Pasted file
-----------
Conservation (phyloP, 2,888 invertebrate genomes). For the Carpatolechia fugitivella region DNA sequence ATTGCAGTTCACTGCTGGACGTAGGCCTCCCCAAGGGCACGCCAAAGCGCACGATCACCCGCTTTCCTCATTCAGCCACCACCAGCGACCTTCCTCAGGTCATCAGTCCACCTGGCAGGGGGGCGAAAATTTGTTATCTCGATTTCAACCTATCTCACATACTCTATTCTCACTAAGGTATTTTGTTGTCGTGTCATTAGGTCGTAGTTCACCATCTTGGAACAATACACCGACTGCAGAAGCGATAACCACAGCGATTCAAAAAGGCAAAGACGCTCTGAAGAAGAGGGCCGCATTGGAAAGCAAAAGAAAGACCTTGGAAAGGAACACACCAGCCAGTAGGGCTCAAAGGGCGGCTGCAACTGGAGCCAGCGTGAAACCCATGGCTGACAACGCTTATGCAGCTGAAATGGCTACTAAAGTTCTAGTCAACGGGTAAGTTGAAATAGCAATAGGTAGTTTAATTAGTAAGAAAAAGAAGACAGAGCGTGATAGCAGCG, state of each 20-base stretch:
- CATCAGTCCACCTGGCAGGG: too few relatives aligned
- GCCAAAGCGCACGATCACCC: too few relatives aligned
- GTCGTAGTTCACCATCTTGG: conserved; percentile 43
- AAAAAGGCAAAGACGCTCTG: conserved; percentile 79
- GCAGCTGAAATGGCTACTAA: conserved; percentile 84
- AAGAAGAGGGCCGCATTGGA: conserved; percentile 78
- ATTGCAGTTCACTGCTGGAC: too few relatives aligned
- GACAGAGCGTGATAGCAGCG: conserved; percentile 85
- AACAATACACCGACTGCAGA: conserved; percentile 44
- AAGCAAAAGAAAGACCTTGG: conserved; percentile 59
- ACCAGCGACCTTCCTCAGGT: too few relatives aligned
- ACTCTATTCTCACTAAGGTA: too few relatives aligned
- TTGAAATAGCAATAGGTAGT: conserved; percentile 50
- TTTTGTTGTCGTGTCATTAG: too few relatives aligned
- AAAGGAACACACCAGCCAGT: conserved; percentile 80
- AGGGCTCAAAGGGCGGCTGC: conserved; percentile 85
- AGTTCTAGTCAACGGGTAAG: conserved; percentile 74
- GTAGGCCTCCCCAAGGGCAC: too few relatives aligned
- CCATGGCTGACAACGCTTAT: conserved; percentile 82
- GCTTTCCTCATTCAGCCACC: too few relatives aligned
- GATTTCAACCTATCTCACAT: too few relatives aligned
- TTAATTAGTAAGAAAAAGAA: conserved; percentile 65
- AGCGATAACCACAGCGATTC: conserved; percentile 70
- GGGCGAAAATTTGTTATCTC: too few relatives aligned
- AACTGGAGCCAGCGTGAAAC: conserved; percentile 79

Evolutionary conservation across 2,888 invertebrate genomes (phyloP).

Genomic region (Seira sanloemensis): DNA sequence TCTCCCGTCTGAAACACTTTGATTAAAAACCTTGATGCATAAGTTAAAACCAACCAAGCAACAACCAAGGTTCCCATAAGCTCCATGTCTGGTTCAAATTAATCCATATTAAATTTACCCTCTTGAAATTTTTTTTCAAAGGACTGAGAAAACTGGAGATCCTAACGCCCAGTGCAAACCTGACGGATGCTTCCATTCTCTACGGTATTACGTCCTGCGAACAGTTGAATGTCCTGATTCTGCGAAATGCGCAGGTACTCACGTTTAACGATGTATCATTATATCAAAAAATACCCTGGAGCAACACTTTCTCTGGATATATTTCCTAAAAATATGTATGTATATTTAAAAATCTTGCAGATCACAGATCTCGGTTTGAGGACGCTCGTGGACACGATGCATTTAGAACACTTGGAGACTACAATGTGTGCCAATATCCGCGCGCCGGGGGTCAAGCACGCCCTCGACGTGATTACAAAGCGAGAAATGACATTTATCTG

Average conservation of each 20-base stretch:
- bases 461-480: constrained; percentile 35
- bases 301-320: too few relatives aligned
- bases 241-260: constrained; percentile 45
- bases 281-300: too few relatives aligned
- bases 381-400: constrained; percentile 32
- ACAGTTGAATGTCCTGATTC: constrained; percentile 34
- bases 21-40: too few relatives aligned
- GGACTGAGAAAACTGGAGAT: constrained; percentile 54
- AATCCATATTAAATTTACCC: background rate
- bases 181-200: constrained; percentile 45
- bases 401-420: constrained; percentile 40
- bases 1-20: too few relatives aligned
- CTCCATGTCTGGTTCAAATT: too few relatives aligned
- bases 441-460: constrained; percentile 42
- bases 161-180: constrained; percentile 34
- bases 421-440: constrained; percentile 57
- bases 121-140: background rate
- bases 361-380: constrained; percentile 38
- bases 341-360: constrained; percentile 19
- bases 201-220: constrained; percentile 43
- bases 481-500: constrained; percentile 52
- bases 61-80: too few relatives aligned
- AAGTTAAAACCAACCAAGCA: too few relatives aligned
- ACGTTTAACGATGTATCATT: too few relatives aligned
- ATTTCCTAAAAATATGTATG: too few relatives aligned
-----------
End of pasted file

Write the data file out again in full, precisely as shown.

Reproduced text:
Conservation (phyloP, 2,888 invertebrate genomes). For the Carpatolechia fugitivella region DNA sequence ATTGCAGTTCACTGCTGGACGTAGGCCTCCCCAAGGGCACGCCAAAGCGCACGATCACCCGCTTTCCTCATTCAGCCACCACCAGCGACCTTCCTCAGGTCATCAGTCCACCTGGCAGGGGGGCGAAAATTTGTTATCTCGATTTCAACCTATCTCACATACTCTATTCTCACTAAGGTATTTTGTTGTCGTGTCATTAGGTCGTAGTTCACCATCTTGGAACAATACACCGACTGCAGAAGCGATAACCACAGCGATTCAAAAAGGCAAAGACGCTCTGAAGAAGAGGGCCGCATTGGAAAGCAAAAGAAAGACCTTGGAAAGGAACACACCAGCCAGTAGGGCTCAAAGGGCGGCTGCAACTGGAGCCAGCGTGAAACCCATGGCTGACAACGCTTATGCAGCTGAAATGGCTACTAAAGTTCTAGTCAACGGGTAAGTTGAAATAGCAATAGGTAGTTTAATTAGTAAGAAAAAGAAGACAGAGCGTGATAGCAGCG, state of each 20-base stretch:
- CATCAGTCCACCTGGCAGGG: too few relatives aligned
- GCCAAAGCGCACGATCACCC: too few relatives aligned
- GTCGTAGTTCACCATCTTGG: conserved; percentile 43
- AAAAAGGCAAAGACGCTCTG: conserved; percentile 79
- GCAGCTGAAATGGCTACTAA: conserved; percentile 84
- AAGAAGAGGGCCGCATTGGA: conserved; percentile 78
- ATTGCAGTTCACTGCTGGAC: too few relatives aligned
- GACAGAGCGTGATAGCAGCG: conserved; percentile 85
- AACAATACACCGACTGCAGA: conserved; percentile 44
- AAGCAAAAGAAAGACCTTGG: conserved; percentile 59
- ACCAGCGACCTTCCTCAGGT: too few relatives aligned
- ACTCTATTCTCACTAAGGTA: too few relatives aligned
- TTGAAATAGCAATAGGTAGT: conserved; percentile 50
- TTTTGTTGTCGTGTCATTAG: too few relatives aligned
- AAAGGAACACACCAGCCAGT: conserved; percentile 80
- AGGGCTCAAAGGGCGGCTGC: conserved; percentile 85
- AGTTCTAGTCAACGGGTAAG: conserved; percentile 74
- GTAGGCCTCCCCAAGGGCAC: too few relatives aligned
- CCATGGCTGACAACGCTTAT: conserved; percentile 82
- GCTTTCCTCATTCAGCCACC: too few relatives aligned
- GATTTCAACCTATCTCACAT: too few relatives aligned
- TTAATTAGTAAGAAAAAGAA: conserved; percentile 65
- AGCGATAACCACAGCGATTC: conserved; percentile 70
- GGGCGAAAATTTGTTATCTC: too few relatives aligned
- AACTGGAGCCAGCGTGAAAC: conserved; percentile 79

Evolutionary conservation across 2,888 invertebrate genomes (phyloP).

Genomic region (Seira sanloemensis): DNA sequence TCTCCCGTCTGAAACACTTTGATTAAAAACCTTGATGCATAAGTTAAAACCAACCAAGCAACAACCAAGGTTCCCATAAGCTCCATGTCTGGTTCAAATTAATCCATATTAAATTTACCCTCTTGAAATTTTTTTTCAAAGGACTGAGAAAACTGGAGATCCTAACGCCCAGTGCAAACCTGACGGATGCTTCCATTCTCTACGGTATTACGTCCTGCGAACAGTTGAATGTCCTGATTCTGCGAAATGCGCAGGTACTCACGTTTAACGATGTATCATTATATCAAAAAATACCCTGGAGCAACACTTTCTCTGGATATATTTCCTAAAAATATGTATGTATATTTAAAAATCTTGCAGATCACAGATCTCGGTTTGAGGACGCTCGTGGACACGATGCATTTAGAACACTTGGAGACTACAATGTGTGCCAATATCCGCGCGCCGGGGGTCAAGCACGCCCTCGACGTGATTACAAAGCGAGAAATGACATTTATCTG

Average conservation of each 20-base stretch:
- bases 461-480: constrained; percentile 35
- bases 301-320: too few relatives aligned
- bases 241-260: constrained; percentile 45
- bases 281-300: too few relatives aligned
- bases 381-400: constrained; percentile 32
- ACAGTTGAATGTCCTGATTC: constrained; percentile 34
- bases 21-40: too few relatives aligned
- GGACTGAGAAAACTGGAGAT: constrained; percentile 54
- AATCCATATTAAATTTACCC: background rate
- bases 181-200: constrained; percentile 45
- bases 401-420: constrained; percentile 40
- bases 1-20: too few relatives aligned
- CTCCATGTCTGGTTCAAATT: too few relatives aligned
- bases 441-460: constrained; percentile 42
- bases 161-180: constrained; percentile 34
- bases 421-440: constrained; percentile 57
- bases 121-140: background rate
- bases 361-380: constrained; percentile 38
- bases 341-360: constrained; percentile 19
- bases 201-220: constrained; percentile 43
- bases 481-500: constrained; percentile 52
- bases 61-80: too few relatives aligned
- AAGTTAAAACCAACCAAGCA: too few relatives aligned
- ACGTTTAACGATGTATCATT: too few relatives aligned
- ATTTCCTAAAAATATGTATG: too few relatives aligned